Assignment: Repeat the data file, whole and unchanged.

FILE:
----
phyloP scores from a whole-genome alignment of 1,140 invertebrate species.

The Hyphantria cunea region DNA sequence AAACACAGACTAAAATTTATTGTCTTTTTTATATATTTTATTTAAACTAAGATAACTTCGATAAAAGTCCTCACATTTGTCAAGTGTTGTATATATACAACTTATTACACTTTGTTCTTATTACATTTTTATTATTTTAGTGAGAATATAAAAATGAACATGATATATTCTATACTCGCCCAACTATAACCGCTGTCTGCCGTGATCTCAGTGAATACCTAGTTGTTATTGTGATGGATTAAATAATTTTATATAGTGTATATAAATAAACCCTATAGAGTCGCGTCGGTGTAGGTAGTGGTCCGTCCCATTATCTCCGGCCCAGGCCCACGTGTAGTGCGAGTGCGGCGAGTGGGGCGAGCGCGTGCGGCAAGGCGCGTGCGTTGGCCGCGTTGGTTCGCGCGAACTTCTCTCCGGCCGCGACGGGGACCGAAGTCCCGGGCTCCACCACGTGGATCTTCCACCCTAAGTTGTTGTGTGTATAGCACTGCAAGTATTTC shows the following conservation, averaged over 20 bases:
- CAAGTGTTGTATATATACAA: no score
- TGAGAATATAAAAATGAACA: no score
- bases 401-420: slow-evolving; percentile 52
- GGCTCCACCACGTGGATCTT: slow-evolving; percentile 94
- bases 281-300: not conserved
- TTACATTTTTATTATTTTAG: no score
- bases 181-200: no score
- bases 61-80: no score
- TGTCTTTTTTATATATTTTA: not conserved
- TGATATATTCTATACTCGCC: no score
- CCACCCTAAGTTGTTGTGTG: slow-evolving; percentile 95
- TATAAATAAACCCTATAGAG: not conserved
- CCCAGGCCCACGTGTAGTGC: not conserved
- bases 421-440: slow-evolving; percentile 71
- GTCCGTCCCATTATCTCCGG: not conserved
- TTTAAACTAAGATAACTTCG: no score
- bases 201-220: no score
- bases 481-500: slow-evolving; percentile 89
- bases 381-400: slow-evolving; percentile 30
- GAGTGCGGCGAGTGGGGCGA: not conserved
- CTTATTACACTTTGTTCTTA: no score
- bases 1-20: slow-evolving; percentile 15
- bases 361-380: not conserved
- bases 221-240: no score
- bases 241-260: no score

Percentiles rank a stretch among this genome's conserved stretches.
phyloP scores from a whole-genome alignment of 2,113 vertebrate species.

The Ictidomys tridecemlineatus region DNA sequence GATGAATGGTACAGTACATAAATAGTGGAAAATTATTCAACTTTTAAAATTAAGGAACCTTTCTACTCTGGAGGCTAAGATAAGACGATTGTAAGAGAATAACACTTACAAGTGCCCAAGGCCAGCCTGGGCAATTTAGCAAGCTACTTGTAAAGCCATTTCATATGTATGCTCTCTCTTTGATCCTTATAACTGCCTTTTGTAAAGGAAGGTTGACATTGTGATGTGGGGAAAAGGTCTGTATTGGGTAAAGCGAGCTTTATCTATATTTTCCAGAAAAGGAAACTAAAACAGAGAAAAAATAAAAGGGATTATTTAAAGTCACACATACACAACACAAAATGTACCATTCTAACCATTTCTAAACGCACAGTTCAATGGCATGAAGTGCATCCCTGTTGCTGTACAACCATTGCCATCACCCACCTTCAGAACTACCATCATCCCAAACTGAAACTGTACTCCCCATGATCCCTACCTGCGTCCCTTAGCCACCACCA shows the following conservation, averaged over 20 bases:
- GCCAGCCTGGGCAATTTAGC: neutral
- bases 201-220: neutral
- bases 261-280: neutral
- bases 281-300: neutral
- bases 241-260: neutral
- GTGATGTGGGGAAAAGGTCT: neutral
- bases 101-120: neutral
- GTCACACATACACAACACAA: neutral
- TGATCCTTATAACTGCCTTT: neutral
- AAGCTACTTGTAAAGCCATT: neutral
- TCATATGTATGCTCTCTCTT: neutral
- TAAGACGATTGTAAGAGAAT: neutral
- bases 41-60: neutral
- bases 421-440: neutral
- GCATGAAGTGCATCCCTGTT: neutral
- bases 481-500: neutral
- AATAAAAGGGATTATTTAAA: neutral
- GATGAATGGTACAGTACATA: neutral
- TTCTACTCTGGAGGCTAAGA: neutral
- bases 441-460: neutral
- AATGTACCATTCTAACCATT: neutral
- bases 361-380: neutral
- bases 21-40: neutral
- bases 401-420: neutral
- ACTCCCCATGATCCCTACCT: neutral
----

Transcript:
phyloP scores from a whole-genome alignment of 1,140 invertebrate species.

The Hyphantria cunea region DNA sequence AAACACAGACTAAAATTTATTGTCTTTTTTATATATTTTATTTAAACTAAGATAACTTCGATAAAAGTCCTCACATTTGTCAAGTGTTGTATATATACAACTTATTACACTTTGTTCTTATTACATTTTTATTATTTTAGTGAGAATATAAAAATGAACATGATATATTCTATACTCGCCCAACTATAACCGCTGTCTGCCGTGATCTCAGTGAATACCTAGTTGTTATTGTGATGGATTAAATAATTTTATATAGTGTATATAAATAAACCCTATAGAGTCGCGTCGGTGTAGGTAGTGGTCCGTCCCATTATCTCCGGCCCAGGCCCACGTGTAGTGCGAGTGCGGCGAGTGGGGCGAGCGCGTGCGGCAAGGCGCGTGCGTTGGCCGCGTTGGTTCGCGCGAACTTCTCTCCGGCCGCGACGGGGACCGAAGTCCCGGGCTCCACCACGTGGATCTTCCACCCTAAGTTGTTGTGTGTATAGCACTGCAAGTATTTC shows the following conservation, averaged over 20 bases:
- CAAGTGTTGTATATATACAA: no score
- TGAGAATATAAAAATGAACA: no score
- bases 401-420: slow-evolving; percentile 52
- GGCTCCACCACGTGGATCTT: slow-evolving; percentile 94
- bases 281-300: not conserved
- TTACATTTTTATTATTTTAG: no score
- bases 181-200: no score
- bases 61-80: no score
- TGTCTTTTTTATATATTTTA: not conserved
- TGATATATTCTATACTCGCC: no score
- CCACCCTAAGTTGTTGTGTG: slow-evolving; percentile 95
- TATAAATAAACCCTATAGAG: not conserved
- CCCAGGCCCACGTGTAGTGC: not conserved
- bases 421-440: slow-evolving; percentile 71
- GTCCGTCCCATTATCTCCGG: not conserved
- TTTAAACTAAGATAACTTCG: no score
- bases 201-220: no score
- bases 481-500: slow-evolving; percentile 89
- bases 381-400: slow-evolving; percentile 30
- GAGTGCGGCGAGTGGGGCGA: not conserved
- CTTATTACACTTTGTTCTTA: no score
- bases 1-20: slow-evolving; percentile 15
- bases 361-380: not conserved
- bases 221-240: no score
- bases 241-260: no score

Percentiles rank a stretch among this genome's conserved stretches.
phyloP scores from a whole-genome alignment of 2,113 vertebrate species.

The Ictidomys tridecemlineatus region DNA sequence GATGAATGGTACAGTACATAAATAGTGGAAAATTATTCAACTTTTAAAATTAAGGAACCTTTCTACTCTGGAGGCTAAGATAAGACGATTGTAAGAGAATAACACTTACAAGTGCCCAAGGCCAGCCTGGGCAATTTAGCAAGCTACTTGTAAAGCCATTTCATATGTATGCTCTCTCTTTGATCCTTATAACTGCCTTTTGTAAAGGAAGGTTGACATTGTGATGTGGGGAAAAGGTCTGTATTGGGTAAAGCGAGCTTTATCTATATTTTCCAGAAAAGGAAACTAAAACAGAGAAAAAATAAAAGGGATTATTTAAAGTCACACATACACAACACAAAATGTACCATTCTAACCATTTCTAAACGCACAGTTCAATGGCATGAAGTGCATCCCTGTTGCTGTACAACCATTGCCATCACCCACCTTCAGAACTACCATCATCCCAAACTGAAACTGTACTCCCCATGATCCCTACCTGCGTCCCTTAGCCACCACCA shows the following conservation, averaged over 20 bases:
- GCCAGCCTGGGCAATTTAGC: neutral
- bases 201-220: neutral
- bases 261-280: neutral
- bases 281-300: neutral
- bases 241-260: neutral
- GTGATGTGGGGAAAAGGTCT: neutral
- bases 101-120: neutral
- GTCACACATACACAACACAA: neutral
- TGATCCTTATAACTGCCTTT: neutral
- AAGCTACTTGTAAAGCCATT: neutral
- TCATATGTATGCTCTCTCTT: neutral
- TAAGACGATTGTAAGAGAAT: neutral
- bases 41-60: neutral
- bases 421-440: neutral
- GCATGAAGTGCATCCCTGTT: neutral
- bases 481-500: neutral
- AATAAAAGGGATTATTTAAA: neutral
- GATGAATGGTACAGTACATA: neutral
- TTCTACTCTGGAGGCTAAGA: neutral
- bases 441-460: neutral
- AATGTACCATTCTAACCATT: neutral
- bases 361-380: neutral
- bases 21-40: neutral
- bases 401-420: neutral
- ACTCCCCATGATCCCTACCT: neutral